Care and Feeding is Slate’s parenting advice column. Have a question for Care and Feeding? Email firstname.lastname@example.org.
Dear Care and Feeding,
I have two young kids for whom my husband and I rarely buy toys because we already have way too many. We also have a large extended family, and when we celebrated my son’s birthday last month, we again were overflowing with toys from all of our family members.
We’re so lucky that we have people in our lives who love our kids and want to express that by giving presents (in addition to showing love in nonmaterial ways, of course), but I really want the gift-giving to stop or at least slow down. I don’t want my house packed with things, and I don’t want my kids to put their value in material goods. I don’t think I’ll make any more progress with my mom, but how do I tell everyone else to give only one gift or give nonmaterial presents instead? When I tried telling people not to give me presents one Christmas, I got a lot of funny looks and some chastisement from my mother.
Also as a note, we do rotate out toys, but I still just don’t want my closets/basement/storage room crammed with toys just waiting to be put back in the toy rotation. We also donate a lot of toys, but again, I don’t want to have to run to the donation center so frequently, and I feel bad donating toys specifically purchased for my children.
—Toys in the Attic
There are three main things I would like to communicate here:
1. It is indeed wise to try to cut back on the number of toys your kids have in their possession.
2. It is impossible and mildly rude to tell people what presents to give other people.
3. It is very reasonable to insist that any presents given to your children come through you first, at which point you can say “This is too much, do you want to take it back or should I donate it?” and then hold the line.
This has already borne some fruit with your mother, and you really should see some success with other family members after only a few beautifully firm pronouncements. If they try to sidestep you as the gatekeeper, you can literally insist they cough up their illicit gifts before entering the house. Before any of this, of course, individual conversations with the offenders should be held: Often people simply don’t realize how many other people are also over-gifting your kids, and when they become aware of the Smaug-like Play-doh hoard, they’re happy to cut back. If those conversations fail, though, that’s when you install a donation bin on the porch, into which you immediately toss seven of their wrapped gifts when they try to enter with nine. And don’t feel bad about donating if you’ve made your wishes clear: They can buy whatever they like, with the knowledge you ain’t keeping it.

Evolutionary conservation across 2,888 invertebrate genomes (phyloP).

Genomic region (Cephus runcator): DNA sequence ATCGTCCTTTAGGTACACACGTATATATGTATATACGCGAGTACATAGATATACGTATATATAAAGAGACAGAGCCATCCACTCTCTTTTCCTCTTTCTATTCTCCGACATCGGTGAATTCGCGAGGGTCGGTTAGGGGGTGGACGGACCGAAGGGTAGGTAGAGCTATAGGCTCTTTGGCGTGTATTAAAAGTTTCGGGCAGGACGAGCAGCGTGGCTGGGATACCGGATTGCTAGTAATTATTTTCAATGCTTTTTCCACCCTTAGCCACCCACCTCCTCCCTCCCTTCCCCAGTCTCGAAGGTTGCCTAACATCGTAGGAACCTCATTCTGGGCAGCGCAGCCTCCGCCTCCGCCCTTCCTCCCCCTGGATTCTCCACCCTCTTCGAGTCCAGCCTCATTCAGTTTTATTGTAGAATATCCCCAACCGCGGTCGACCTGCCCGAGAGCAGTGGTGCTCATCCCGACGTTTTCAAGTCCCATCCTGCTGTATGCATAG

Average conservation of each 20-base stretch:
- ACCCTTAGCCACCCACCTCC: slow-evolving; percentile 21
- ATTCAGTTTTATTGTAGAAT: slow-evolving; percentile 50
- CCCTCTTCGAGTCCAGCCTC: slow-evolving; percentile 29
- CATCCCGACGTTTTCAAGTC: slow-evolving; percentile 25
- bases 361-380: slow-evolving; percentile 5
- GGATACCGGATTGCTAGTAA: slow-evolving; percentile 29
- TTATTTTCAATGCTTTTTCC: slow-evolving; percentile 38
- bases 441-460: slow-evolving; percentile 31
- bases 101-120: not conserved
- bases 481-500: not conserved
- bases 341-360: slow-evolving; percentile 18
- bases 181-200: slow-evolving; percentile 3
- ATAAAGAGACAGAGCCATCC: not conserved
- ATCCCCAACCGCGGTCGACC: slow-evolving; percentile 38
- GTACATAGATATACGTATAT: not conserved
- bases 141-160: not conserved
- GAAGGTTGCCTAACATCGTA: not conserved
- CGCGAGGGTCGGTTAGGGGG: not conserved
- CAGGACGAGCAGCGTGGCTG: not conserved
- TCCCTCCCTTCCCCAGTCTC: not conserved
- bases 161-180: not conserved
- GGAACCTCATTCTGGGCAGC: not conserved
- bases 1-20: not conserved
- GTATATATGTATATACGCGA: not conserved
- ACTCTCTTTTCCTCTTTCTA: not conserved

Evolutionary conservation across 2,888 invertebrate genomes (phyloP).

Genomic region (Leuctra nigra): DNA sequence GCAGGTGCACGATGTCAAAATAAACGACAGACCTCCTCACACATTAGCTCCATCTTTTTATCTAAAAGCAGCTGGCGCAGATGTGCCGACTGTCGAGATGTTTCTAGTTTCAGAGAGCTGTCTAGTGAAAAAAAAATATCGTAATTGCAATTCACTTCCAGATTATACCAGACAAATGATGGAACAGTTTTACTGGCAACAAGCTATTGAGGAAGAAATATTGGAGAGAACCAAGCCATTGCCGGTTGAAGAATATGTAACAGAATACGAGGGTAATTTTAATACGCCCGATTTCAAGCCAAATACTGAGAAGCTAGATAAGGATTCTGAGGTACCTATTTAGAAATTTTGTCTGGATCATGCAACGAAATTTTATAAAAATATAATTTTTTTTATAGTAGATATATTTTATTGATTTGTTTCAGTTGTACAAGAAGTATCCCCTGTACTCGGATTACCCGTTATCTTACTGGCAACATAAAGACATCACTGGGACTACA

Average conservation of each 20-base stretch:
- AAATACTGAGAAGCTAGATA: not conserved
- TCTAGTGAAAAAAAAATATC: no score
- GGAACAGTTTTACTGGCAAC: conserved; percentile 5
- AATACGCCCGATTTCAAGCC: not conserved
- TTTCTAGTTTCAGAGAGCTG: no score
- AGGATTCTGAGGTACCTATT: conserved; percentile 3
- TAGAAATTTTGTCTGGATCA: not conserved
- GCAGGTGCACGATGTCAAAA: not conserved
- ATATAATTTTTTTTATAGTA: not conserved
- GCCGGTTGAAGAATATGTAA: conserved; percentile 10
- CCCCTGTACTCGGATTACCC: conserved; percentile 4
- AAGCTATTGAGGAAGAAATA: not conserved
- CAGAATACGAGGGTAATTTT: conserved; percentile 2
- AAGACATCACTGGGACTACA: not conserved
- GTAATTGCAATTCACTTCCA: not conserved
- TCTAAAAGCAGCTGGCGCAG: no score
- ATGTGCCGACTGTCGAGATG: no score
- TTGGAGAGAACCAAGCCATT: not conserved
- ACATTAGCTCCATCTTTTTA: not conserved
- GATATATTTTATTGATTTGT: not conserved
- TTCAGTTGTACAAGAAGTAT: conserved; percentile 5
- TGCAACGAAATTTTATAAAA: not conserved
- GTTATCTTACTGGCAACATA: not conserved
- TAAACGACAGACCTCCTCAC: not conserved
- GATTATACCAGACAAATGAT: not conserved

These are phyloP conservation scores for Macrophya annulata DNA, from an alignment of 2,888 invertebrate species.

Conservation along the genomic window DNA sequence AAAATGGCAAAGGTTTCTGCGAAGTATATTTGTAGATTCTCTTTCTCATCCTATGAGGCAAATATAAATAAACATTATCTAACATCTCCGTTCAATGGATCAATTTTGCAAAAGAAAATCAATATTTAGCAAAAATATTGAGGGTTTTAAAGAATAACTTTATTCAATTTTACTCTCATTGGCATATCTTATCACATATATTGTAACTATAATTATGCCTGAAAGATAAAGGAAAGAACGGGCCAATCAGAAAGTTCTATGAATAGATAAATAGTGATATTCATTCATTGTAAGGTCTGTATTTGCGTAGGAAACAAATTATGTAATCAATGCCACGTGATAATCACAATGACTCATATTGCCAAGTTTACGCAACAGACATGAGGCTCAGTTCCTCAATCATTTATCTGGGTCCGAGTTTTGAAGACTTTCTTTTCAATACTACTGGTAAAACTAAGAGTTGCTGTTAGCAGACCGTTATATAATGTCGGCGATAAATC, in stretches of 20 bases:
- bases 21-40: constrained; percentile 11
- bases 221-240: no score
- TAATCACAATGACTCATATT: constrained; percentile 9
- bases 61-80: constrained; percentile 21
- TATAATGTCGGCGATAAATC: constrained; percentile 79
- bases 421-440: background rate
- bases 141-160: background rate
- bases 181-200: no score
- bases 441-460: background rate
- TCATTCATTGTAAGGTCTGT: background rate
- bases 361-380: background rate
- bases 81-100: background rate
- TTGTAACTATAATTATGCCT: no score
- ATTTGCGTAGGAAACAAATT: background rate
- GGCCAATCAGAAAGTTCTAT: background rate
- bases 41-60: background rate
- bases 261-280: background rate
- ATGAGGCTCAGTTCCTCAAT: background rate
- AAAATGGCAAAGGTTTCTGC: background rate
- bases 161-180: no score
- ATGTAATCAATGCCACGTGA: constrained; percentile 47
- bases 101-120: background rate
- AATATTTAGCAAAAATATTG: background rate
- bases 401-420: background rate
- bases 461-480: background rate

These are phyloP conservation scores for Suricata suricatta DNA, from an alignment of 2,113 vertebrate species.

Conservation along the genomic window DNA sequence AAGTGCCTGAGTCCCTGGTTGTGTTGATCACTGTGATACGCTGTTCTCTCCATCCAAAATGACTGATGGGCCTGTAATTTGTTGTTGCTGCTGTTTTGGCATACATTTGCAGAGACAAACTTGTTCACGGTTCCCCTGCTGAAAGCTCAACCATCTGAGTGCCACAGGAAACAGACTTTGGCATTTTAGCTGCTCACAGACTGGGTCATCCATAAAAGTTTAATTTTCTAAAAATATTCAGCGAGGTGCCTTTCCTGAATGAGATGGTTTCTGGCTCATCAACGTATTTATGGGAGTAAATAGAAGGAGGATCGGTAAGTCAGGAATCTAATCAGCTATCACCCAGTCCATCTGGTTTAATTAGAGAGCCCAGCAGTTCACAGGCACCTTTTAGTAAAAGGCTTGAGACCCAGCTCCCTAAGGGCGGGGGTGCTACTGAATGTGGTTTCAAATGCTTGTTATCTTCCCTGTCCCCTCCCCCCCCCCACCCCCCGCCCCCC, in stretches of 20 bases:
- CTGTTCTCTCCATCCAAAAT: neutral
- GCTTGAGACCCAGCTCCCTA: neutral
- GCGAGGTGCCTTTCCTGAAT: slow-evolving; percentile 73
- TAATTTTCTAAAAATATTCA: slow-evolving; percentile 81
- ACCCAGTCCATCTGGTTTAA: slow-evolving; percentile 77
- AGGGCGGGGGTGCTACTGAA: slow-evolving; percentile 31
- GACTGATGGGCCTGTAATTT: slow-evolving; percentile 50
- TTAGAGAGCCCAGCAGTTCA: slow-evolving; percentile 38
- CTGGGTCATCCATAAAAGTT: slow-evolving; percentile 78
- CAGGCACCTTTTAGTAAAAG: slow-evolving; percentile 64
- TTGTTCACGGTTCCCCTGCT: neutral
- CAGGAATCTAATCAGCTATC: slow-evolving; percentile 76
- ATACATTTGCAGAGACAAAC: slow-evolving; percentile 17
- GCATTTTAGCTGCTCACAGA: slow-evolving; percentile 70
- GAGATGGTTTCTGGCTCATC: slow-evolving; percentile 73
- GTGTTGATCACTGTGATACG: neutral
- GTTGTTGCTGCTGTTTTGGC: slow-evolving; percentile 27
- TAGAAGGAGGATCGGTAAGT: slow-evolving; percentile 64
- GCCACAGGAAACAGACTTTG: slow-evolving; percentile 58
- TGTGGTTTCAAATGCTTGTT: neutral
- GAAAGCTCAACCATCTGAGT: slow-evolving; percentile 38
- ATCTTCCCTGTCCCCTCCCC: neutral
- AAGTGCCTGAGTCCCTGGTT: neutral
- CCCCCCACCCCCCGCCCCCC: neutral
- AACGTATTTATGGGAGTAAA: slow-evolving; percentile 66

I believe in you!
Dear Care and Feeding,
I had fairly significant acne as a teen and young adult and eventually took isotretinoin (aka Accutane) last year, with excellent results. I have no acne anymore and have only minimal scarring. I don’t wear makeup as often as I used to, but I wear it on work days because I feel more polished and more confident in myself. I am a feminist and believe that women can do as they choose, wear makeup or not, but recently my elementary school–age niece saw me applying makeup and asked me why I wear it. I didn’t know how to answer this question and simply replied “Because it’s fun.” I know why I wear makeup but I want my niece to feel good about her self-image and not feel like it’s something that every woman necessarily has to do. What is a good answer to this question in a way that balances body positivity, realism, and personal choice?
—Put My Makeup on the Shelf?
I think you’re doing just fine, and there’s no real need to go Big Picture on it with your niece. (Were she your own daughter, I would advise that it’s part of a longer conversation that emerges over time, one about a variety of grooming and dressing choices and the reasons we make them, et cetera.) It seems to me like your enjoyment of makeup or sense that it adds to your confidence is hard-won, and not something you need to be particularly hand-wringy about. As more men start to realize how nice is it to slap concealer on a zit, I guarantee the whole issue will drift off into the ether anyway. “Because it’s fun” is a great and appropriate answer for an aunt, especially when asked why you wear it, as opposed to “Why do women wear it.” Next time you’re talking to her parents, you could idly mention she asked you about makeup, giving them the chance to follow up or not, but I honestly feel like the newest shackle of makeup is the urge to overthink it.
Dear Care and Feeding,